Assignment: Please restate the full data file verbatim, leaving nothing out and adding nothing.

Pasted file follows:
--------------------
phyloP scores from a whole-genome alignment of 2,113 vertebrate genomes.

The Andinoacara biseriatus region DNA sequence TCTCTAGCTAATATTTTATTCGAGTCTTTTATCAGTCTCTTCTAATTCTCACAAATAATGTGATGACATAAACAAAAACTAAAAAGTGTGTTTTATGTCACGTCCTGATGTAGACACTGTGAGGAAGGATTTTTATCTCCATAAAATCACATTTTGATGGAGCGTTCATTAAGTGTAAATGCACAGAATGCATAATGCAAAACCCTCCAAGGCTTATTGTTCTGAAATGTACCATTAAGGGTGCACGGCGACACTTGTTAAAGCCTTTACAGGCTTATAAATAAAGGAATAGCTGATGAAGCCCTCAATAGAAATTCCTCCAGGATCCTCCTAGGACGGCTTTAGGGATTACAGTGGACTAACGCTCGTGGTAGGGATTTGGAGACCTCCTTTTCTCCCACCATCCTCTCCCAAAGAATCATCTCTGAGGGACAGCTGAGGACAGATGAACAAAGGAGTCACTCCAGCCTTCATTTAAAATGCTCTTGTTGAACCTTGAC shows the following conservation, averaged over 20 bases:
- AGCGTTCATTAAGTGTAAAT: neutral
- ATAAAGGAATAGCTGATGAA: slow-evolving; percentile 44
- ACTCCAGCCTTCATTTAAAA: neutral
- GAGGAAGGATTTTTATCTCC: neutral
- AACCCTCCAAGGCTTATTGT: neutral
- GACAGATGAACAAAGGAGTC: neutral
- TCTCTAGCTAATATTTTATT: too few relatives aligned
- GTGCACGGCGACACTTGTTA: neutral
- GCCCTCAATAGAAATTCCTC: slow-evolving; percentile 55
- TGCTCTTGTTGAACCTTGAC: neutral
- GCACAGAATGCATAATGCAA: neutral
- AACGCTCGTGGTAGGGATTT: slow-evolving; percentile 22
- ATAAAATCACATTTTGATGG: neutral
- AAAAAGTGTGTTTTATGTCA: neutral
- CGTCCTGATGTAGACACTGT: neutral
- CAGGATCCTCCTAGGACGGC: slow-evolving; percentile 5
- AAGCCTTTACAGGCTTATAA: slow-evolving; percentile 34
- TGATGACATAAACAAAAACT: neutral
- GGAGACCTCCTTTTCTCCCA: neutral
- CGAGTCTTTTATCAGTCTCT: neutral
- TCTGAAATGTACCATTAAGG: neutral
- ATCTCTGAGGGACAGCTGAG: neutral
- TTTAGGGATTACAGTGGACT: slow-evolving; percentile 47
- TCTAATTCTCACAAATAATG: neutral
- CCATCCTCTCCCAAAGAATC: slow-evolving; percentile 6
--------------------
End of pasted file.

phyloP scores from a whole-genome alignment of 2,113 vertebrate genomes.

The Andinoacara biseriatus region DNA sequence TCTCTAGCTAATATTTTATTCGAGTCTTTTATCAGTCTCTTCTAATTCTCACAAATAATGTGATGACATAAACAAAAACTAAAAAGTGTGTTTTATGTCACGTCCTGATGTAGACACTGTGAGGAAGGATTTTTATCTCCATAAAATCACATTTTGATGGAGCGTTCATTAAGTGTAAATGCACAGAATGCATAATGCAAAACCCTCCAAGGCTTATTGTTCTGAAATGTACCATTAAGGGTGCACGGCGACACTTGTTAAAGCCTTTACAGGCTTATAAATAAAGGAATAGCTGATGAAGCCCTCAATAGAAATTCCTCCAGGATCCTCCTAGGACGGCTTTAGGGATTACAGTGGACTAACGCTCGTGGTAGGGATTTGGAGACCTCCTTTTCTCCCACCATCCTCTCCCAAAGAATCATCTCTGAGGGACAGCTGAGGACAGATGAACAAAGGAGTCACTCCAGCCTTCATTTAAAATGCTCTTGTTGAACCTTGAC shows the following conservation, averaged over 20 bases:
- AGCGTTCATTAAGTGTAAAT: neutral
- ATAAAGGAATAGCTGATGAA: slow-evolving; percentile 44
- ACTCCAGCCTTCATTTAAAA: neutral
- GAGGAAGGATTTTTATCTCC: neutral
- AACCCTCCAAGGCTTATTGT: neutral
- GACAGATGAACAAAGGAGTC: neutral
- TCTCTAGCTAATATTTTATT: too few relatives aligned
- GTGCACGGCGACACTTGTTA: neutral
- GCCCTCAATAGAAATTCCTC: slow-evolving; percentile 55
- TGCTCTTGTTGAACCTTGAC: neutral
- GCACAGAATGCATAATGCAA: neutral
- AACGCTCGTGGTAGGGATTT: slow-evolving; percentile 22
- ATAAAATCACATTTTGATGG: neutral
- AAAAAGTGTGTTTTATGTCA: neutral
- CGTCCTGATGTAGACACTGT: neutral
- CAGGATCCTCCTAGGACGGC: slow-evolving; percentile 5
- AAGCCTTTACAGGCTTATAA: slow-evolving; percentile 34
- TGATGACATAAACAAAAACT: neutral
- GGAGACCTCCTTTTCTCCCA: neutral
- CGAGTCTTTTATCAGTCTCT: neutral
- TCTGAAATGTACCATTAAGG: neutral
- ATCTCTGAGGGACAGCTGAG: neutral
- TTTAGGGATTACAGTGGACT: slow-evolving; percentile 47
- TCTAATTCTCACAAATAATG: neutral
- CCATCCTCTCCCAAAGAATC: slow-evolving; percentile 6